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Am Fam Physician. 2006;74(10):1781-1782

Community-acquired pneumonia (CAP) is one of the leading causes of death in the United States and represents a major health care problem. Previous studies of Medicare databases have suggested that the time to the first antibiotic dose has a significant impact on outcomes. Results of these studies had some inconsistencies, one being a higher mortality rate if the antibiotics were administered within two hours of admission. In addition, previous studies have shown that it takes several days of antibiotic use to change the outcomes in pneumococcal pneumonia. Despite these issues, some national regulatory bodies have made the time to the first dose of antibiotics in patients admitted with CAP a benchmark for quality of care. Waterer and associates evaluated the clinical factors that affect the time to the first dose of antibiotics in patients admitted with CAP.

The design of the trial was a prospective cohort study of patients admitted to adult tertiary care hospitals in Memphis, Tenn., between November 1998 and July 2001. To be included in the study, patients had to meet published standards for the diagnosis of acute CAP and have at least one clinical feature of pneumonia (i.e., fever, hypothermia, cough, or sputum production) or two of the following: dyspnea, pleuritic pain, physical findings of consolidation in the lung, or a leukocyte count greater than 12 × 109 cells per L or less than 4.5 × 109 cells per L. Patients were excluded if they had human immunodeficiency virus infection, had received chemotherapy in the previous 60 days, were nonambulatory nursing home residents, or had been hospitalized within the previous 30 days. Data collected were time to the first dose of antibiotic (timed from presentation at triage to first antibiotic dose administered), pneumonia severity index score, presence or absence of septic shock, oxygenation status, and altered mental status.

There were 451 patients enrolled in the study. The average age of the participants was 58.2 years, and 53.3 percent were women. The average time to first antibiotic dose was 285 minutes, with 50.7 percent not receiving the initial dose within four hours. Altered mental status, absence of fever or hypoxia, and increasing age were significant predictors of a time to first dose of antibiotics of greater than four hours. After adjusting for all factors, there was no significant difference in mortality between the group that received antibiotics within the four-hour time frame and those who did not. This was also true in patients who were 65 years or older.

The authors conclude that a delay in the timing of the first dose of antibiotics in patients with CAP is more common in patients with altered mental status or minimal signs of sepsis. They add that the time to administration of the first dose of antibiotic may be a sign of comorbidities driving mortality and an atypical presentation instead of directly contributing to outcomes. Using time to the first dose of antibiotics as an indicator in the care of patients with CAP may be misleading.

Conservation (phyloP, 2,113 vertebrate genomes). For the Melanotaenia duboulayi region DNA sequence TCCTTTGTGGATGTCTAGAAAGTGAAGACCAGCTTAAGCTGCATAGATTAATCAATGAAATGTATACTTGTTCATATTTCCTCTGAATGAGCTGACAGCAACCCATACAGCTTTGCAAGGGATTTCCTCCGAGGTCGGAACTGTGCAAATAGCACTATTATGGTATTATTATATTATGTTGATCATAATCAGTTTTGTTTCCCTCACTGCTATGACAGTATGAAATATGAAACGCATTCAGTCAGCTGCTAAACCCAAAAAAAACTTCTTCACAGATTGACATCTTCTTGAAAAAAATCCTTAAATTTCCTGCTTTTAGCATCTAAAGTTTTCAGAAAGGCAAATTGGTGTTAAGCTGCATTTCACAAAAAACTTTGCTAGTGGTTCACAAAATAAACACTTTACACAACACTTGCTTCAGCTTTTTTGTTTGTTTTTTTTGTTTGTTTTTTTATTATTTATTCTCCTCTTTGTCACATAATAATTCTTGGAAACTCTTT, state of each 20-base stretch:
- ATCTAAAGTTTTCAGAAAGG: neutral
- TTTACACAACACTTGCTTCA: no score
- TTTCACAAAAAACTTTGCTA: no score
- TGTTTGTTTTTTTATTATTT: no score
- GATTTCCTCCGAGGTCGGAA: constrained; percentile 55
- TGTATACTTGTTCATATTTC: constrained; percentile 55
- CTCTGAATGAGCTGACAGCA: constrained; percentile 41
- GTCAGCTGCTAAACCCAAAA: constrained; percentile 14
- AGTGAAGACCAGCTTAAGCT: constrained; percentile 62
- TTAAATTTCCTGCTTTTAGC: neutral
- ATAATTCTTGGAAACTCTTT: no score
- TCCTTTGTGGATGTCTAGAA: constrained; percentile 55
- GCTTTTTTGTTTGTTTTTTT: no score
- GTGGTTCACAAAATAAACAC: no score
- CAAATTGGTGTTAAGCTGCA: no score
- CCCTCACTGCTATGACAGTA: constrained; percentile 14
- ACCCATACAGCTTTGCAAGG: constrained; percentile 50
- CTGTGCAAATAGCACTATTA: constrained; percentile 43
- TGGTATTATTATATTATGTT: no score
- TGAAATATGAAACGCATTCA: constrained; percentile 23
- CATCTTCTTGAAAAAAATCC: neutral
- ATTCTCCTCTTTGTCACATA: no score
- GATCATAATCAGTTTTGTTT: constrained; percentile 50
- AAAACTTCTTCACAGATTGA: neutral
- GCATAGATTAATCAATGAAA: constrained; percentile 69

editor's note: For the past few years, there has been an attempt to balance the necessary use of antibiotics with limiting usage when possible. With the onset of the new reporting systems for hospitals, the time to first administration of antibiotics in patients with CAP is now being documented. The data are collected on discharge diagnoses. However, what may not present a challenge in diagnosing at the end of a hospitalization may be a challenge on admission. In a similar study by Metersky and colleagues, there were a significant number of patients whose antibiotics were delayed because of the uncertainty of the diagnosis (because of lack of rales, normal oxygenation, and lack of infiltrate on chest radiographs).1 Waterer and associates also found that altered mental status, the absence of fever, and increasing age were associated with delaying antibiotics. Treating patients with an uncertain diagnosis of pneumonia with antibiotics has the potential to result in a significant overuse of antibiotics. In addition, when looking at hospital “report cards” for the care of patients with CAP, the data may not accurately reflect quality of care.—k.e.m.

POEMs (patient-oriented evidence that matters) are provided by Essential Evidence Plus, a point-of-care clinical decision support system published by Wiley-Blackwell. For more information, see Copyright Wiley-Blackwell. Used with permission.

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This series is coordinated by Natasha J. Pyzocha, DO, contributing editor.

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Copyright © 2006 by the American Academy of Family Physicians.

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